The main focus in this election has been the Brexit battlegrounds of England, where most expect the Commons majority that Boris Johnson needs to be won or lost. But this election is for a UK parliament, not an English one, and its outcome also depends on choices in the other three home nations, where arguments over Brexit are cross-cut by older cultural and constitutional fault lines.
The Scottish Conservatives go into this election defending 13 seats, following their surprise surge in 2017. The party was widely expected to lose most of these, as the SNP recovered ground, and opposition to Brexit and Johnson encouraged a Scottish reversion to anti-Tory voting habits following Ruth Davidson’s departure as leader.
But the most recent Scottish polling has called this assumption into question. The Conservatives are presently holding firm on their 2017 vote, giving most of their Scottish MPs a fighting chance.
The Conservatives’ Scottish strength derives from their position in the nation’s dual constitutional conflict over Brexit and independence. Scottish voters define themselves as much, if not more, by their views about independence from Westminster as independence from Brussels. These two existential divides cut across each other.
This has created problems for the locally dominant SNP, whose pro-independence, anti-Brexit stance causes friction both with the majority of pro-union Scots and with the fifth or so of Scots who backed independence in 2014 but also backed Brexit in 2016.
These tensions between independence and Brexit have allowed the Conservatives, long pariahs in Scotland, to rebrand themselves as the party of union and Brexit. Johnson’s Brexit-focused campaign may alienate Scotland’s Remain majority, but it appeals to the four in 10 Scots who voted for Brexit.
Johnson’s decision to oppose a second referendum also plays well with pro-union Scots, still a majority of Scotland’s electorate overall. Support for both the union and Brexit tends to be stronger in the seats the Conservatives are defending.
The SNP is gaining support overall by pushing independence and opposing Brexit, yet by doing so it may also be helping the party most firmly opposed to both these stances hold on to crucial seats.
Stuck in the middle is Labour, whose appeals for compromise find few takers in the current environment, and looks set to fall below even its calamitous low ebb in 2017. The long Scottish Labour hegemony looks far away indeed.
Labour has dominated Wales for even longer than it held sway in Scotland, winning the last 26 general elections in the principality. It may pay a price for this dominance, as two decades of rule in the Welsh Assembly make Welsh Labour a prominent target for the populist resentment mobilised by Brexit.
The Conservatives hope they can mobilise this resentment to secure gains in a Brexit-voting country with many marginal seats. Early polls pointed to a historic Tory surge, but Labour appears to have recovered recently as Welsh voters’ attention swings back to domestic issues such as health, where local suspicions of the Conservatives run deep.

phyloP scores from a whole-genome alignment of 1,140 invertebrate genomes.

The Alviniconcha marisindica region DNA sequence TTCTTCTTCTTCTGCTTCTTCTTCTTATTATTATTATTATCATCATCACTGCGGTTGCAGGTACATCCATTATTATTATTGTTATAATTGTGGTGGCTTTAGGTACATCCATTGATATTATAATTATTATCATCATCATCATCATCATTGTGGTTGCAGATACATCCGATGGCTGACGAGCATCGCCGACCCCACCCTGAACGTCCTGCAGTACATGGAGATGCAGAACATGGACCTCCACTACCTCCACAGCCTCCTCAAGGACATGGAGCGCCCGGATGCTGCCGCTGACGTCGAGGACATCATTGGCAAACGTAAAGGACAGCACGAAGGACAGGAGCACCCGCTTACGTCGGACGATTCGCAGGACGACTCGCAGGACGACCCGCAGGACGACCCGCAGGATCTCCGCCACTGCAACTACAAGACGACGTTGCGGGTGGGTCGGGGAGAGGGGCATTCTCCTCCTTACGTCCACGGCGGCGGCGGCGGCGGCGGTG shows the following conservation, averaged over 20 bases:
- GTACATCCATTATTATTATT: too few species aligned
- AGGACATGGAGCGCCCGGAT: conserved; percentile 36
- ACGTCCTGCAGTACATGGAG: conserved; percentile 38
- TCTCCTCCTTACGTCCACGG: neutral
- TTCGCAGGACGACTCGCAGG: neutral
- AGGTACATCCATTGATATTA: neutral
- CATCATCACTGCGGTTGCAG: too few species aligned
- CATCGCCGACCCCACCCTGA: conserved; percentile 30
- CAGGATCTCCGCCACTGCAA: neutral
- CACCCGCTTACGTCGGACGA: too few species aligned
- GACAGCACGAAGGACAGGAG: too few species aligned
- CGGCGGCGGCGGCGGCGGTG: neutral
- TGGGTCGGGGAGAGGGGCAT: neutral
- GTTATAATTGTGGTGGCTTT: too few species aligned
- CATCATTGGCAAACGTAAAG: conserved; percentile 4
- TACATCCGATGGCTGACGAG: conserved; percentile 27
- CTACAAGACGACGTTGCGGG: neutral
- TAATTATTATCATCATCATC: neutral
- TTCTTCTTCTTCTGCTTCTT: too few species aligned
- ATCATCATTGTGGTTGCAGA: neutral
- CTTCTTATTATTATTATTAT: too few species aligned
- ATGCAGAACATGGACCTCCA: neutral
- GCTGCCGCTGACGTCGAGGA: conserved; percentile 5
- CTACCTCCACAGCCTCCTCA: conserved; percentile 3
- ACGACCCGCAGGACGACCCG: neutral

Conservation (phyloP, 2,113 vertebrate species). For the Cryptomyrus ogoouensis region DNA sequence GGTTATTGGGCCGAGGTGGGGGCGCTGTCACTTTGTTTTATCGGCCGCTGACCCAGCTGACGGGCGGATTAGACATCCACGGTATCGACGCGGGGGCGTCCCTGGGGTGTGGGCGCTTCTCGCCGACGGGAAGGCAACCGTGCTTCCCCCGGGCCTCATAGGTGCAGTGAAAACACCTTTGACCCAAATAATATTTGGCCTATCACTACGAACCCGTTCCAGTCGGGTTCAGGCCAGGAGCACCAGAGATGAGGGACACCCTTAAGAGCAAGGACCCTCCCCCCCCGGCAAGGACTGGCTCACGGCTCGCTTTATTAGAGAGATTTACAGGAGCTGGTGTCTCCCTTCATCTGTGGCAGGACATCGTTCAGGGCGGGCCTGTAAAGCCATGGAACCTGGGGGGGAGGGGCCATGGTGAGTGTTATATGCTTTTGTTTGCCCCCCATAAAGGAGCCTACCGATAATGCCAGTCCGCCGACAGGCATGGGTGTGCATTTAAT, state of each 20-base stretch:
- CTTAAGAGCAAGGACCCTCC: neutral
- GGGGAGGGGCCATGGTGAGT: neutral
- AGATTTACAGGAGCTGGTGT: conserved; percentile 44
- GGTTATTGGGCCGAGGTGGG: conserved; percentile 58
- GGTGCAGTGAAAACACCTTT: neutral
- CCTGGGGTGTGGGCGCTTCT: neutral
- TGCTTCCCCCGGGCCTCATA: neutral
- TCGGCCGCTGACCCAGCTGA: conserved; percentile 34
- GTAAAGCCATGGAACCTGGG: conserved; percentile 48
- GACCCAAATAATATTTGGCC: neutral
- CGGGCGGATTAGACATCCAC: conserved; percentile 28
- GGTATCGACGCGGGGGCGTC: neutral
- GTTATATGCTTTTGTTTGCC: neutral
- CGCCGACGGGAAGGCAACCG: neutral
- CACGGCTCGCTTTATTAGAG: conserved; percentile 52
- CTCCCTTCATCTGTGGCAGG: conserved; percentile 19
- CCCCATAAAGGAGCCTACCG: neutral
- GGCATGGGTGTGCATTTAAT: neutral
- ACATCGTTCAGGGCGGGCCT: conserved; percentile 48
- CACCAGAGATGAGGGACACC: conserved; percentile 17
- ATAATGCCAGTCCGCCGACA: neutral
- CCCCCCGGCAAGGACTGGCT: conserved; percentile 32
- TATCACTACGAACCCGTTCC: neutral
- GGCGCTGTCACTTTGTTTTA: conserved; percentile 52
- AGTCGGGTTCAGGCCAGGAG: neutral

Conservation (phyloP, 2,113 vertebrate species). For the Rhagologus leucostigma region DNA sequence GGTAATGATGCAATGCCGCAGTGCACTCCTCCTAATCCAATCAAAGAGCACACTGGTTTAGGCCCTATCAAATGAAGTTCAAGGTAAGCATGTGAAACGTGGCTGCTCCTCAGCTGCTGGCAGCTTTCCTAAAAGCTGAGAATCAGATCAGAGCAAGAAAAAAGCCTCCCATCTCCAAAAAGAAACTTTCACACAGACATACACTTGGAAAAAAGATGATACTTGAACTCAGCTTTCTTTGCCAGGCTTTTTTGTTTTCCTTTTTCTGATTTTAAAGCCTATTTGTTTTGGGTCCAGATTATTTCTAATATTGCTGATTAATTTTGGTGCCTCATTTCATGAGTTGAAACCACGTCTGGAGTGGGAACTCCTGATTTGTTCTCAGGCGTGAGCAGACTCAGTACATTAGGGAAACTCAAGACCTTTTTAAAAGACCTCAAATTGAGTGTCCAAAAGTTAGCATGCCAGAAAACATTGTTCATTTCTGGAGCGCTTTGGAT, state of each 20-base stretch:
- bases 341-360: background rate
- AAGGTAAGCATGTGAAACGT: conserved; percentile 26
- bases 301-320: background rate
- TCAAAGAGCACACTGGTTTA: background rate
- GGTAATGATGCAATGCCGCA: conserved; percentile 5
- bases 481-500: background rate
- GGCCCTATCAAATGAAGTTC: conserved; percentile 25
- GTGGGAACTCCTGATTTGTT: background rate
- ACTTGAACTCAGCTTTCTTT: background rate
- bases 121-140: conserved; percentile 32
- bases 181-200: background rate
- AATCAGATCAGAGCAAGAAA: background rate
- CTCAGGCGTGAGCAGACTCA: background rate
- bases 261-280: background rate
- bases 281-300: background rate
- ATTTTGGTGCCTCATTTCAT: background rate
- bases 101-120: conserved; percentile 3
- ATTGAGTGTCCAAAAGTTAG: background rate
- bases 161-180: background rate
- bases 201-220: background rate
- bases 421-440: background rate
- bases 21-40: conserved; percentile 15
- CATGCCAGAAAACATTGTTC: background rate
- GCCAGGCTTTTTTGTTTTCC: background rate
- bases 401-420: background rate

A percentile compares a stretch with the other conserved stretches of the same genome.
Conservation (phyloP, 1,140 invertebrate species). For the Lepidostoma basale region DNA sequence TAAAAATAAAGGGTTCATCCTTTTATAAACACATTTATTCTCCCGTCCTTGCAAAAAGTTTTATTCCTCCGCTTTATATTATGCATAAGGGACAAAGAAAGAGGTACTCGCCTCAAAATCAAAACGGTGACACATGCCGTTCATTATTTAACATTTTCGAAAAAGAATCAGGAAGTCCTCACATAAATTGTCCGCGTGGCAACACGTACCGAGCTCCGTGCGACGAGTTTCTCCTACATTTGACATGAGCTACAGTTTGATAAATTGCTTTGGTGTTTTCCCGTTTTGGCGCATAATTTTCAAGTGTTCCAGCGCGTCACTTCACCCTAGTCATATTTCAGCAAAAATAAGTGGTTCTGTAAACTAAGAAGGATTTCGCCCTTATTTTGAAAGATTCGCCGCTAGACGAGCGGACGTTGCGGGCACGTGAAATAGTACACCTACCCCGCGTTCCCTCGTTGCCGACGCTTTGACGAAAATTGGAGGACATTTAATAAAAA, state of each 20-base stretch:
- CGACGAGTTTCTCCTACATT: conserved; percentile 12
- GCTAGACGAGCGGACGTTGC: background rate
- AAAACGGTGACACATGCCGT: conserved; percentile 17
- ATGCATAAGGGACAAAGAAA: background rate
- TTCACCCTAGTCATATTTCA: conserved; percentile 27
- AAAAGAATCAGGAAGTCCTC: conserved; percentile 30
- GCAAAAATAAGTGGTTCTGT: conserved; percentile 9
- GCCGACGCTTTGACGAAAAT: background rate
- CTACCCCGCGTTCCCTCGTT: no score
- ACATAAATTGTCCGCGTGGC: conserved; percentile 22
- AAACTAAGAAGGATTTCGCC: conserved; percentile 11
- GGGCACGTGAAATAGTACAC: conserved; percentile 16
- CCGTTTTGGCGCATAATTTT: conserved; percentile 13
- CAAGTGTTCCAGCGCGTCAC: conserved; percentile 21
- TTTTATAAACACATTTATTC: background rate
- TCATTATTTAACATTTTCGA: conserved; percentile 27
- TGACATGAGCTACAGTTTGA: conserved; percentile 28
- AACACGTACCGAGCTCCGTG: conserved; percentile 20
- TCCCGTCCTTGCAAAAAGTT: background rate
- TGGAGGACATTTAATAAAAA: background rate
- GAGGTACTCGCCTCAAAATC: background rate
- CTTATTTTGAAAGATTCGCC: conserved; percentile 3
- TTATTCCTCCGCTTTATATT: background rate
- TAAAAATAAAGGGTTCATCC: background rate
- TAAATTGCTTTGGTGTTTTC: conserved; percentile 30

Older conflicts also cut across the Brexit divide in Wales. Nationalist sentiment in the rural, more Welsh-speaking areas is mobilised by Plaid Cymru, while the Liberal Democrats had strongholds in Wales for more than a century before being wiped out at the end of the Conservative-Lib Dem coalition. The two parties have made local “Unite to Remain” alliances to maximise their prospects this time. The Liberal Democrats hope to hold Brecon and Radnorshire, gained from the Conservatives in a byelection in August, and advance in neighbouring Montgomeryshire, Liberal for most of the 20th century.
Plaid will be hoping that Unite to Remain alliances will help it hold off the Conservatives in Dwyfor Meirionnydd and boost its chances in the three-cornered fight for the Ynys Môn constituency.
The tangled mix of old and new conflicts is even more complex in Northern Ireland. Deadlock between the EU and the British government over the Northern Ireland border has been a persistent stumbling block in the Brexit negotiations, while deadlock between the DUP and Sinn Féin has left Northern Ireland itself without a functioning devolved government for nearly three years.
Voter frustrations over the dual impasse may boil over in this election – the one recent poll we have suggests a swing against both of the locally dominant parties. Shifting local allegiances have broader implications – the DUP is broadly pro-Brexit though opposes Johnson’s deal, while Sinn Féin’s opposition to Brexit is politically impotent as it doesn’t take its Westminster seats. If there are gains for either the SDLP or the Alliance, this would add reliably Remain-supporting MPs to the Commons.
The Conservatives may do well enough in the Labour Leave heartlands to secure a majority without looking beyond the borders of England. But their advance in this territory is precarious and vulnerable to even a modest narrowing in the polls. Every Tory seat retained in Scotland, or gained in Wales, is a seat less needed from England’s Brexit heartlands, while every win for the SNP, Plaid or the SDLP is an advance for the Remain cause.
The Brexit election could be decided by voters who see much more than Brexit at stake.
Rob Ford is professor of politics at the University of Manchester